When you’re taking out a loan by yourself, there are plenty of unique concerns to think about. For instance, you need to consider how much money you really need access to during the time that you’re taking out the loan. On top of that you’ll need to think carefully about which kinds of loan might be the most beneficial to your unique needs.
Of course, if you’re thinking of taking a loan out with someone else, that also presents a few specific issues that you’ll need to address too. Joint loans are pretty common in the UK today as more couples consider the opportunity to borrow money and pay it back as a team. There are various types of joint loans that you can use to make important decisions and changes in your life, from a joint loan on a mortgage, to taking out a loan together for a car.
The important thing to remember, as with any kind of loan, is that you need to carefully consider the dangers and risks that you face when you consider joint loans in the first place.
What Does Joint Liability Mean?
A lot of people assume that when they take out a joint loan with someone else they’ll only be responsible for their share of that loan. For instance, if you borrowed ten thousand pounds between you and your partner for a new car, you might think that your liability only extends to the five thousand that was given to you. However, the truth is that joint liability means whenever you sign a credit agreement for a joint loan, you’re agreeing to pay off the entire debt, whether the other person gives their share or not.
This means that no matter who spends the money that was borrowed, or who you think should be paying off the loan, the fact that you were involved in the process to begin with means that you won’t have a choice on paying back what is owed. Crucially, it doesn’t matter whether or not you and your partner were married at the time of taking out the loan, or whether you end up breaking up. This is a very dangerous issue that needs to be considered with care when you are thinking about the potential of joint loans. After all, if you took out an overdraft with a person and then broke up, that other person could run up some serious debt on your account that you are liable to pay for.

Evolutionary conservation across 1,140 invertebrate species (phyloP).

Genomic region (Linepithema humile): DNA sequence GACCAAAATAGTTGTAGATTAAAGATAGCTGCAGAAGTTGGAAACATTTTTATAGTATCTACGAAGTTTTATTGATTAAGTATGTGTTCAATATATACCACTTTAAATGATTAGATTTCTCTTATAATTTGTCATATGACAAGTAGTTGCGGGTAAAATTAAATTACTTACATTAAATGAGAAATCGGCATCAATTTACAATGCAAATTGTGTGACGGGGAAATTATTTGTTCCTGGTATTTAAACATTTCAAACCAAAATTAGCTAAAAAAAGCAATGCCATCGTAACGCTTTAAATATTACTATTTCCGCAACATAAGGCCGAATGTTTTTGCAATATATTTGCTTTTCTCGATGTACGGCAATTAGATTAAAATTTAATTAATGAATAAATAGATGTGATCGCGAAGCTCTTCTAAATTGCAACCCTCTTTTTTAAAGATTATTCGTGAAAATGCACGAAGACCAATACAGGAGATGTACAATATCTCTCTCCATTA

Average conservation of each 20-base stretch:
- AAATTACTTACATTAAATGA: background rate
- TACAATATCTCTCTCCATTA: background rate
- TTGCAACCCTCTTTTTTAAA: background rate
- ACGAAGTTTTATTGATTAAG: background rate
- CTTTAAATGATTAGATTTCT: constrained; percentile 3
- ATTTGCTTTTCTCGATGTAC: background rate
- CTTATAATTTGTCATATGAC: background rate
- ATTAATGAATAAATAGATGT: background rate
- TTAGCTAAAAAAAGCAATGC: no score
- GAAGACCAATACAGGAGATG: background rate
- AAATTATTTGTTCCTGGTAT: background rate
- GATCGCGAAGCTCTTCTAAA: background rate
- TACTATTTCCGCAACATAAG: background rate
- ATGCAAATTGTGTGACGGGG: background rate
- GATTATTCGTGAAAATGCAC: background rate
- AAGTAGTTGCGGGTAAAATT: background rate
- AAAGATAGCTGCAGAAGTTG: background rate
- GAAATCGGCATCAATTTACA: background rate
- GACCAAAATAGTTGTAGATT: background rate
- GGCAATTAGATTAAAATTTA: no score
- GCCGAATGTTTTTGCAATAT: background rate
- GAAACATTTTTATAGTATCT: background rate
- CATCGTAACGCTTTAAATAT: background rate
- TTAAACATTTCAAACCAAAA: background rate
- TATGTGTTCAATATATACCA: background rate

Are you More Likely to Get Credit with a Joint Loan
The answer to this question is a little complicated. After all, while some people will find that applying for a joint loan will end up giving them a better outcome than applying for credit separately, others will find that the chances of getting a loan decrease when they attempt to apply for finance with another person.
Usually, it’s a good idea to avoid applying for a joint loan if one person in the partnership has a bad credit rating. After all, once you have taken on a joint debt with another person, you will find that your credit file becomes connected to theirs. This means that if you want to apply for a loan at a later time in your own name the lender you go to will be able to see the credit history of the other person and examine it alongside your own.
Because of the problems that come with linking your credit history to someone with bad credit, it’s crucial to think about how financial connections with your partner could impact the possibility that you will be able to apply for finance in the future. Particularly if you are concerned that you might not be with your partner forever. Sometimes, it’s crucial to look closely at the credit ratings of both you and your partner before you even start considering the possibility of a joint loan so you can determine how good your chances would be.
Of course, a joint loan isn’t always a bad thing. Sometimes you might be able to get better deals and interest rates on things like mortgages if you want to apply for your finance solution through a joint account. Other times, it will simply be much easier and more financially viable to apply for the money that you need in your name, without any connection to your partner at all. Remember, even if you apply for a joint loan separately to your partner in order to pay for a mortgage or a car, that doesn’t mean that both of you still can’t use the item that is purchased together. It simply means that you will be taking on the liability of the loan yourself.